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The world was bracing for the new cold war. AUKUS became a reality. The QUAD leaders met in DC. News outlets were already churning out stories against China’s alleged ambitions. Stories about Uyghur suffering failed to provide as effective a hook that many expected owing to the lack of hard evidence, so the attention gradually shifted to the Belt and Road Initiative which includes the China Pakistan Corridor as its flagship. So, an unending series of reports started appearing in the international media claiming that China was saddling inefficient and poor economies with insurmountable debt. The Hambantota bankruptcy story had proven to be a propaganda godsend. It felt for a heartbeat that the impossible sounding decoupling was almost an inevitability. But then suddenly the whole story has changed.

Two developments are enough to confuse all China watchers and pro-cold war pundits. The first is the breakthrough in the Huawei case. Almost three years ago, Meng Wanzhou, the company’s CFO and the daughter of the company’s founder, was detained on arrival in Canada. For a case of misreporting to HSBC which could have led to the bank’s inadvertent breach of Iran sanctions, she could be extradited to the United States. After years of hectic diplomatic negotiations and a court deal, last week she flew back to China. This brings to an end an added chapter of hostility between China and the US.

But if the Huawei case was such a source of friction between the two countries, wait until you hear about the other development. Actually, a series of mind-numbing developments. Huawei is a telecom giant that was once accused of conducting digital espionage for the Chinese government by the leading US intelligence agencies. With a presence in 170 countries and with almost two hundred thousand strong workforce it is China’s leading MNC. If China was ready to go to any length to get it out of trouble you would think it is ready to throw its weight behind all major private corporations of the country. Suddenly we do not know anymore. The jolts began with billionaire Jack Ma’s curious disappearance and reappearance after three months.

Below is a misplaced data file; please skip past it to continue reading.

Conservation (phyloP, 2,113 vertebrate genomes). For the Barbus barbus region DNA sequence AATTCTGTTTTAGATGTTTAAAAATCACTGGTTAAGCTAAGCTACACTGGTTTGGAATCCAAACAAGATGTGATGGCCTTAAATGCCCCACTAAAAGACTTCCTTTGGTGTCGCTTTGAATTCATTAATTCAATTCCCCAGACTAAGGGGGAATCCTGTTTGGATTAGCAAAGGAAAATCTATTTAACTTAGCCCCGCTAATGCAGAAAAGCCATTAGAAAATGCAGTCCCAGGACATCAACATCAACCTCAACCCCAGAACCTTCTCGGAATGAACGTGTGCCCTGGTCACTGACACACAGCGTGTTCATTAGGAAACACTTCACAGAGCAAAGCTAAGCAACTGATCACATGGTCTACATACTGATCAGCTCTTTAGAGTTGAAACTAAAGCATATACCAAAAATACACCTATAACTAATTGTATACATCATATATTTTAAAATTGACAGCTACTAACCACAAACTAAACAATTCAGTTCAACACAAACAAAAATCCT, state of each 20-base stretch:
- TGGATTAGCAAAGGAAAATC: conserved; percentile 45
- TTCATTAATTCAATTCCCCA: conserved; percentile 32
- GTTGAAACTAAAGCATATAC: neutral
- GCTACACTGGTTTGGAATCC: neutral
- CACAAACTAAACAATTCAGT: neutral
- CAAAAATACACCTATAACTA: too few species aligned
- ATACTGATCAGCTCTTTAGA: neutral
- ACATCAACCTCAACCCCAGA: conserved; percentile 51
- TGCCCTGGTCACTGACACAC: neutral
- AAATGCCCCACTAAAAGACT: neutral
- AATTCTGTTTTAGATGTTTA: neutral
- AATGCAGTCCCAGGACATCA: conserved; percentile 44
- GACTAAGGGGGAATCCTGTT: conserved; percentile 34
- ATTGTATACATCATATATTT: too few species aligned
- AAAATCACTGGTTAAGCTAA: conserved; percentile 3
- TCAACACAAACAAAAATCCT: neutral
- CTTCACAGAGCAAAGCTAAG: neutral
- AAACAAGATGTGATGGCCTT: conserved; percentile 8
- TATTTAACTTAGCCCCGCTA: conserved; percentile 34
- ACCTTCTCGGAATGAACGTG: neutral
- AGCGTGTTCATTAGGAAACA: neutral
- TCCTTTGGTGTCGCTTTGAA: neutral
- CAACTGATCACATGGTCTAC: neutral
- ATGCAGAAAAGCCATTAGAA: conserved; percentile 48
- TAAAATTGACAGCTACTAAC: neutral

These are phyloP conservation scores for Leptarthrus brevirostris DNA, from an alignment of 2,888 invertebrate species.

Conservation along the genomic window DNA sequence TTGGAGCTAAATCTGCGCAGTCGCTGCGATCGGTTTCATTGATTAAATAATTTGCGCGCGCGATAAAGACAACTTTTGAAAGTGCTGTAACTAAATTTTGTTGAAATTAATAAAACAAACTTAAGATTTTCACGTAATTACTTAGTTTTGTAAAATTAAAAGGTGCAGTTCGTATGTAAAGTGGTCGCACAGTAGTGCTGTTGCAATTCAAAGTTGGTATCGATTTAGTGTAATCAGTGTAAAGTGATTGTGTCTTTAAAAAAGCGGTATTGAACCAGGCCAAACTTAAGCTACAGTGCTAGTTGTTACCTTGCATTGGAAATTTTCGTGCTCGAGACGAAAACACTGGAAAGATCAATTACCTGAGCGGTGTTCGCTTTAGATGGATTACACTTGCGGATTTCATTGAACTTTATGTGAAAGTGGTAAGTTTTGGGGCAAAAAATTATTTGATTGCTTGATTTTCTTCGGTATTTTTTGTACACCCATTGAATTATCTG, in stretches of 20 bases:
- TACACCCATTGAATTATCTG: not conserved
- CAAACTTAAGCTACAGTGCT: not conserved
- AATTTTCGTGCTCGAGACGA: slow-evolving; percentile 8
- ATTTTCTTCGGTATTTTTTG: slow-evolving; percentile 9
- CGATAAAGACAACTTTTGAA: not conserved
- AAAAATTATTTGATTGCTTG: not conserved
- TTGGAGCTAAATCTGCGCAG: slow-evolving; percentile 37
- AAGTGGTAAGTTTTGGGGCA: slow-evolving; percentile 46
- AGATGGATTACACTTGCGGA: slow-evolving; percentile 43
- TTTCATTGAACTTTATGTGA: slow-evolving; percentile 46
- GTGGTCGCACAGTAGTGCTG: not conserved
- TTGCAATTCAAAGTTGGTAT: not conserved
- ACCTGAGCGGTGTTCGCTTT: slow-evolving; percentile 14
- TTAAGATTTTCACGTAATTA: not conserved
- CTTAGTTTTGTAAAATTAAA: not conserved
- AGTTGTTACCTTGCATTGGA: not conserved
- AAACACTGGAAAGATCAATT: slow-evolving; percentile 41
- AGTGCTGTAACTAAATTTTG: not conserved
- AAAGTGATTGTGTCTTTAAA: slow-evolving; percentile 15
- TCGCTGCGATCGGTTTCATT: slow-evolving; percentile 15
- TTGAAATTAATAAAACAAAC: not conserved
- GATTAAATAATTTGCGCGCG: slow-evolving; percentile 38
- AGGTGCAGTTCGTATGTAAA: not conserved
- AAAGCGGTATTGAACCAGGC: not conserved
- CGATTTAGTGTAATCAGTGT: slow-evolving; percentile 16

Late last October Jack Ma’s fintech Ant Group was ready to offer its IPO. Suddenly, the flotation was stopped and he disappeared. By the time he reappeared in January this year his companies had lost around 76 billion in value. Then in July when tech giant Didi had launched its 4.4-billion-dollar IPO in the US, the company was subjected to a security review and its apps banned from tech stores. Next in line was delivery giant Meituan. The Chinese government’s these measures and disciplinary actions against entertainment celebrities have been popular so far. But do they indicate a gradual shift to Chairman Mao’s days of the closed economy? There was no dearth of hot takes on what this all means ranging from the calumny of China-baiting critics to rationalisation and praise by Sinophiles. And then came the real estate giant Evergrande crisis, with the property developer saddled with 300 billion dollars of debt missing the second payment deadline.